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The Simple Formula You Need To Start Saving Money For Your First Home

First things first -- is it actually possible for a young person to buy their first home?

Yes, apparently it is.

"It's entirely possible for a young person to buy their first home or unit -- if they are prepared to do their homework in the lead up to the purchase," certified financial planner and director of Future Gen Solutions Murray Wilkinson told 10 daily.

By homework, he means it -- but don't freak out, it's not that hard.

Take stock

First up, look at how much capital (which is bank-speak for money and assets) you currently have and how much you can realistically save -- more on how to actually do that later.

In Wilkinson's opinion, a good website to start with is MoneySmart -- you can do your calculations there, but be sure to add one percent to current interest rates to account for fluctuation.

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Also, check out if you're eligible for the first home owners grant -- every state and territory has its own scheme.

Bear in mind you'll need to be able to throw down a 20 percent deposit on a property to avoid something called Loan Mortgage Insurance (LMI) which can cost thousands.

Do your research

Once you have an idea of how much money you do -- or don't -- have, start researching where you want to buy and get an idea of the prices.

While real estate sites are the obvious place to go, if you or someone you know has access to CoreData, a global market research consultancy, this can make understanding current pricing and sales far easier.

Having said that, Wilkinson reckons browsing online is no substitute for driving around the streets and having a good look yourself.

Timing matters

Right now is a good time to buy, as it's a perfect storm of property market "gloom" and the upcoming Federal election, which always slows property sales, according to Wilkinson.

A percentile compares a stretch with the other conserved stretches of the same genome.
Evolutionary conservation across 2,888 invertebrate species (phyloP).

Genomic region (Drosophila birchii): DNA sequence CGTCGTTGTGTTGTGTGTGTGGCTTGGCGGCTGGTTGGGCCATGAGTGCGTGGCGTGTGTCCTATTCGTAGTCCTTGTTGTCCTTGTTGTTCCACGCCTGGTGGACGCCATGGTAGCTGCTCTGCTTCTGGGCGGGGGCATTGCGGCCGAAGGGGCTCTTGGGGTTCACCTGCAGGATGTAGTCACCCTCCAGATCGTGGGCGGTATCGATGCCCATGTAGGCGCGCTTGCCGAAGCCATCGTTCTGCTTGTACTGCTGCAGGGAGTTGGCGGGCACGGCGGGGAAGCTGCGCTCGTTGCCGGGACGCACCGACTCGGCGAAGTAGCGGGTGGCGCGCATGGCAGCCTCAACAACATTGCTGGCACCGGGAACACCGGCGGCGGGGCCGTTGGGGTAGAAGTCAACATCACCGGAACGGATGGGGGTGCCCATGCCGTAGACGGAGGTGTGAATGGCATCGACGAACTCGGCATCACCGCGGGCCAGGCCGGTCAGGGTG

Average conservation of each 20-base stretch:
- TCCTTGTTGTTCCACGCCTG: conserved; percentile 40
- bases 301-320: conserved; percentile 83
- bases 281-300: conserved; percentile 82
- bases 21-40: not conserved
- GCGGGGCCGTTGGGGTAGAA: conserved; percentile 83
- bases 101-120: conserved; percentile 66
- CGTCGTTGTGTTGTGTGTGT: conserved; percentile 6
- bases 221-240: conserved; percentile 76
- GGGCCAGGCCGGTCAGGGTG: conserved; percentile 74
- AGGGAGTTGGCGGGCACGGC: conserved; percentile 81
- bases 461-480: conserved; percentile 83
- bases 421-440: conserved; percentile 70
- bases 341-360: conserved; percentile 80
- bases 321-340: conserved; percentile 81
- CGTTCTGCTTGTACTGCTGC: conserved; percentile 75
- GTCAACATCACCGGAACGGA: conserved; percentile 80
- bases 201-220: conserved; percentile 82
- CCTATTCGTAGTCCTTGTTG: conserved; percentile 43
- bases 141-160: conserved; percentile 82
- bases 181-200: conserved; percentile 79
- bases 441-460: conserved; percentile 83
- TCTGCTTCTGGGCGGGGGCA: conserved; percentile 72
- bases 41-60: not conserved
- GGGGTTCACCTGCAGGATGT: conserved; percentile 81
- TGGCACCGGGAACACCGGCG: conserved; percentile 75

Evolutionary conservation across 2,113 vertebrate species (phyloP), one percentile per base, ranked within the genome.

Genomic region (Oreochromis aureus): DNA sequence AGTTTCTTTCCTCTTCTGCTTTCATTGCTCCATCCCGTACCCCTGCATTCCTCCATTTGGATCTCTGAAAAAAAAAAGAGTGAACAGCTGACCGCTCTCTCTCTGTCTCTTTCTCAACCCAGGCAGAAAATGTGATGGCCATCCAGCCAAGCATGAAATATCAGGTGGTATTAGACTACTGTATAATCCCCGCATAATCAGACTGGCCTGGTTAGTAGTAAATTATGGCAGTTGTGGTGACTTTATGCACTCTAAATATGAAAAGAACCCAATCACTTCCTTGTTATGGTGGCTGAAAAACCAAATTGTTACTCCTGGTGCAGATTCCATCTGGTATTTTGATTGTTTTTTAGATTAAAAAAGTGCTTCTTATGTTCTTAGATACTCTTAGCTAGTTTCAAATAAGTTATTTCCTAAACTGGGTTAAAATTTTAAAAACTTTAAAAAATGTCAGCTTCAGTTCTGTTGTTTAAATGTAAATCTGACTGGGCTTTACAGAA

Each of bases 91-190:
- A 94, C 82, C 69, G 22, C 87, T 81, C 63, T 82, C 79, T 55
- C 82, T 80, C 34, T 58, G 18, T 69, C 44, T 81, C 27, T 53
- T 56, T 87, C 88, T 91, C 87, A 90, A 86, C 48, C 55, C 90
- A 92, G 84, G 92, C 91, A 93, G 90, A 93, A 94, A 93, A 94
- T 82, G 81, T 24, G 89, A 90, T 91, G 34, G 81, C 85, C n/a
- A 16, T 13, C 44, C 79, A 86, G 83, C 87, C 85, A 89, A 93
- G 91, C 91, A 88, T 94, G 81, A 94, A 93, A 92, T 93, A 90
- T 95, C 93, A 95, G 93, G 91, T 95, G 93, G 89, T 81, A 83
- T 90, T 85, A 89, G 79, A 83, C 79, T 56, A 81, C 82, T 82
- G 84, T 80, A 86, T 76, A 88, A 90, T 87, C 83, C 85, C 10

The Government and the Australian Securities and Investments Commission (ASIC) have instructed banks to start lending and interest rates are low -- and will stay that way for a while.

Once you've done some groundwork it's time to start actually putting away some cash.

Staying accountable

Effie Zahos, author of A Real Girl's Guide to Money, likes to take a Marie Kondo approach to saving.

"There's no point reorganising and de-cluttering if you don't have the right storage options -- and that counts with your money as well," she told 10 daily.

By "storage options" she means, of course, bank accounts -- three specifically -- because no, you shouldn't just be dumping all your hard-earned cash into one account.

Zahos recommends splitting your income across your three accounts using the 70:20:10 formula:

70 percent goes toward everyday living costs such as rent, transport, clothing, food and utilities

20 percent goes toward saving a.k.a. Do. Not. Spend.

10 percent goes toward splurging on that amazing pair of shoes/holiday/fancy dinner etc.

Zahos suggests setting up automatic transfers so your money gets put into its correct 'storage' or account without you having to think about it -- or intercept it before it gets there.

Wilkinson likes to keep savings accounts entirely separate and unlinked to the other two accounts to reduce the temptation to mine into it.

"Ease of access is the enemy of saving," he said.

Don't be too concerned if it all turns to s*** after the first few months -- initial budgets are usually "wildly wrong", Wilkinson told 10 daily.

Just think of it as an 'experiment' to see whether in reality, you can save what you set out to do.

It's okay to make tweaks then run the 'experiment' for another three months until you find that savings sweet spot.

Savings sacrifice

Let's be real here, many of us see saving money as a huge sacrifice.

But according to Zahos, it's all about making small, regular contributions rather than hoarding away whole chunks of your cash.

Consider her idea where you 'pay' yourself every time you BYO lunch to work by transferring $12 into an account called "Eat Me".

The trick is to not touch this money, even if you forgot/couldn't be bothered to bring your lunch and need to go out and buy something.

If you start your Eat Me fund when you're 25 with an interest rate of three percent a year, you'll have almost $116K by the time you hit 50.

"Even if you did it just 50 percent of the time it's still a nice little nest egg,' she said.

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Become a super saver

Along with moving home to save on rent, 10 daily news reporter Alex Bruce Smith has also started funnelling a large chunk of her salary straight into her superannuation fund as part of the First Home Super Savers Scheme.

"This means it's taxed less and I literally can't use it for anything other than a first home deposit," she told 10 daily.

The scheme gets Wilkinson's tick of approval as a good method of "forced savings".

Feature image: Nickelodeon.